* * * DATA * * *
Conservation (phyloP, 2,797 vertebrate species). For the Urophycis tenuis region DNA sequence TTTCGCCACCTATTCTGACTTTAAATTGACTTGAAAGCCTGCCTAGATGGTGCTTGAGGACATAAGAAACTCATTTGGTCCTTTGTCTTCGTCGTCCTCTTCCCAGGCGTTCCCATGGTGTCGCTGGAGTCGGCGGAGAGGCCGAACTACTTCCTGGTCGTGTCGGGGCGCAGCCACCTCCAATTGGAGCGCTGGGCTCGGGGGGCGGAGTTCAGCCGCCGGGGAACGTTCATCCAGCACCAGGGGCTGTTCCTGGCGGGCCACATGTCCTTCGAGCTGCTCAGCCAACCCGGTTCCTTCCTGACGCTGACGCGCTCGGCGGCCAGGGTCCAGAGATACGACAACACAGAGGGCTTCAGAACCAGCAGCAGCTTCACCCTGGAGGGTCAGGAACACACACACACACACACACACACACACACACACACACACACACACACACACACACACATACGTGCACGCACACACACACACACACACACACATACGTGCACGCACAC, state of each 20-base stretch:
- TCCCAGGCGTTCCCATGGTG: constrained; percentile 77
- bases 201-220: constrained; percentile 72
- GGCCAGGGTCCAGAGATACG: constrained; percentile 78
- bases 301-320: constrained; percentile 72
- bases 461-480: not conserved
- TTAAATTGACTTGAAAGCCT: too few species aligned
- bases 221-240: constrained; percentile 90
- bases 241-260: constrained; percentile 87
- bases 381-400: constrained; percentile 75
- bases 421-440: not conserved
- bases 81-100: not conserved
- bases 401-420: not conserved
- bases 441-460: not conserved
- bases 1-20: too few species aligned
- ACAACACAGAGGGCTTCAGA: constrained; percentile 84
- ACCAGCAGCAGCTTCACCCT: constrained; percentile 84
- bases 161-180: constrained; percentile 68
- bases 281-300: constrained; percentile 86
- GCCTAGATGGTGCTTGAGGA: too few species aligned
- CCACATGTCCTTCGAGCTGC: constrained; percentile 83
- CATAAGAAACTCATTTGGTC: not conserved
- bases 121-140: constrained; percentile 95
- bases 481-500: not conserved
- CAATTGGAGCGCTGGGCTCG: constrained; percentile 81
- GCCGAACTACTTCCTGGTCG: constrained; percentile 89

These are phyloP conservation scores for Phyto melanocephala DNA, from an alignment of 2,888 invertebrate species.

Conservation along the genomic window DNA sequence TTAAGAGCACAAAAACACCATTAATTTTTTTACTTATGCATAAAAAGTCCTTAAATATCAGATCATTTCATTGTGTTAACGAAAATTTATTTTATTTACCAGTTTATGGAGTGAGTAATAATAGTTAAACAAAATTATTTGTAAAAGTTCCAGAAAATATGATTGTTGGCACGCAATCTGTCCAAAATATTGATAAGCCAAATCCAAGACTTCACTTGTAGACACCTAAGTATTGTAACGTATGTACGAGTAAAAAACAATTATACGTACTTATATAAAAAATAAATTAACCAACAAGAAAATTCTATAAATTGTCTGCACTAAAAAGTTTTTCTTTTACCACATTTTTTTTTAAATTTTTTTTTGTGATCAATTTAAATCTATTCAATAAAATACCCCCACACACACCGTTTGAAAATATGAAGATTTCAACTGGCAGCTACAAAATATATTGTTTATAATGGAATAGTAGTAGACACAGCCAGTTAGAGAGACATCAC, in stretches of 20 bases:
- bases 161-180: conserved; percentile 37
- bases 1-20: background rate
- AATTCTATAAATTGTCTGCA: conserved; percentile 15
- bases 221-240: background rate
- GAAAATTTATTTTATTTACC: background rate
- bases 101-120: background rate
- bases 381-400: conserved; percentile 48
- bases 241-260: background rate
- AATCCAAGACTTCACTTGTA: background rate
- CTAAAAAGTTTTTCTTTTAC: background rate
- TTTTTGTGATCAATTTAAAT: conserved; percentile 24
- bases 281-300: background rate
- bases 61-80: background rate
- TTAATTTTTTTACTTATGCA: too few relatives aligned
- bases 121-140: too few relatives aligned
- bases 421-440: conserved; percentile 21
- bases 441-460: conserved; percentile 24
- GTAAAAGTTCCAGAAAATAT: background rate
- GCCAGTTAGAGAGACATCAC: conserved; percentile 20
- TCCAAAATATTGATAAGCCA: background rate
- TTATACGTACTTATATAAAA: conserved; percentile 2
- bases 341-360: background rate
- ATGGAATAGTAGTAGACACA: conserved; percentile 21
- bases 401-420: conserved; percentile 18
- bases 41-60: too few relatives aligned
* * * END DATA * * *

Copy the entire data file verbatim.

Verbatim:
Conservation (phyloP, 2,797 vertebrate species). For the Urophycis tenuis region DNA sequence TTTCGCCACCTATTCTGACTTTAAATTGACTTGAAAGCCTGCCTAGATGGTGCTTGAGGACATAAGAAACTCATTTGGTCCTTTGTCTTCGTCGTCCTCTTCCCAGGCGTTCCCATGGTGTCGCTGGAGTCGGCGGAGAGGCCGAACTACTTCCTGGTCGTGTCGGGGCGCAGCCACCTCCAATTGGAGCGCTGGGCTCGGGGGGCGGAGTTCAGCCGCCGGGGAACGTTCATCCAGCACCAGGGGCTGTTCCTGGCGGGCCACATGTCCTTCGAGCTGCTCAGCCAACCCGGTTCCTTCCTGACGCTGACGCGCTCGGCGGCCAGGGTCCAGAGATACGACAACACAGAGGGCTTCAGAACCAGCAGCAGCTTCACCCTGGAGGGTCAGGAACACACACACACACACACACACACACACACACACACACACACACACACACACACACACATACGTGCACGCACACACACACACACACACACACATACGTGCACGCACAC, state of each 20-base stretch:
- TCCCAGGCGTTCCCATGGTG: constrained; percentile 77
- bases 201-220: constrained; percentile 72
- GGCCAGGGTCCAGAGATACG: constrained; percentile 78
- bases 301-320: constrained; percentile 72
- bases 461-480: not conserved
- TTAAATTGACTTGAAAGCCT: too few species aligned
- bases 221-240: constrained; percentile 90
- bases 241-260: constrained; percentile 87
- bases 381-400: constrained; percentile 75
- bases 421-440: not conserved
- bases 81-100: not conserved
- bases 401-420: not conserved
- bases 441-460: not conserved
- bases 1-20: too few species aligned
- ACAACACAGAGGGCTTCAGA: constrained; percentile 84
- ACCAGCAGCAGCTTCACCCT: constrained; percentile 84
- bases 161-180: constrained; percentile 68
- bases 281-300: constrained; percentile 86
- GCCTAGATGGTGCTTGAGGA: too few species aligned
- CCACATGTCCTTCGAGCTGC: constrained; percentile 83
- CATAAGAAACTCATTTGGTC: not conserved
- bases 121-140: constrained; percentile 95
- bases 481-500: not conserved
- CAATTGGAGCGCTGGGCTCG: constrained; percentile 81
- GCCGAACTACTTCCTGGTCG: constrained; percentile 89

These are phyloP conservation scores for Phyto melanocephala DNA, from an alignment of 2,888 invertebrate species.

Conservation along the genomic window DNA sequence TTAAGAGCACAAAAACACCATTAATTTTTTTACTTATGCATAAAAAGTCCTTAAATATCAGATCATTTCATTGTGTTAACGAAAATTTATTTTATTTACCAGTTTATGGAGTGAGTAATAATAGTTAAACAAAATTATTTGTAAAAGTTCCAGAAAATATGATTGTTGGCACGCAATCTGTCCAAAATATTGATAAGCCAAATCCAAGACTTCACTTGTAGACACCTAAGTATTGTAACGTATGTACGAGTAAAAAACAATTATACGTACTTATATAAAAAATAAATTAACCAACAAGAAAATTCTATAAATTGTCTGCACTAAAAAGTTTTTCTTTTACCACATTTTTTTTTAAATTTTTTTTTGTGATCAATTTAAATCTATTCAATAAAATACCCCCACACACACCGTTTGAAAATATGAAGATTTCAACTGGCAGCTACAAAATATATTGTTTATAATGGAATAGTAGTAGACACAGCCAGTTAGAGAGACATCAC, in stretches of 20 bases:
- bases 161-180: conserved; percentile 37
- bases 1-20: background rate
- AATTCTATAAATTGTCTGCA: conserved; percentile 15
- bases 221-240: background rate
- GAAAATTTATTTTATTTACC: background rate
- bases 101-120: background rate
- bases 381-400: conserved; percentile 48
- bases 241-260: background rate
- AATCCAAGACTTCACTTGTA: background rate
- CTAAAAAGTTTTTCTTTTAC: background rate
- TTTTTGTGATCAATTTAAAT: conserved; percentile 24
- bases 281-300: background rate
- bases 61-80: background rate
- TTAATTTTTTTACTTATGCA: too few relatives aligned
- bases 121-140: too few relatives aligned
- bases 421-440: conserved; percentile 21
- bases 441-460: conserved; percentile 24
- GTAAAAGTTCCAGAAAATAT: background rate
- GCCAGTTAGAGAGACATCAC: conserved; percentile 20
- TCCAAAATATTGATAAGCCA: background rate
- TTATACGTACTTATATAAAA: conserved; percentile 2
- bases 341-360: background rate
- ATGGAATAGTAGTAGACACA: conserved; percentile 21
- bases 401-420: conserved; percentile 18
- bases 41-60: too few relatives aligned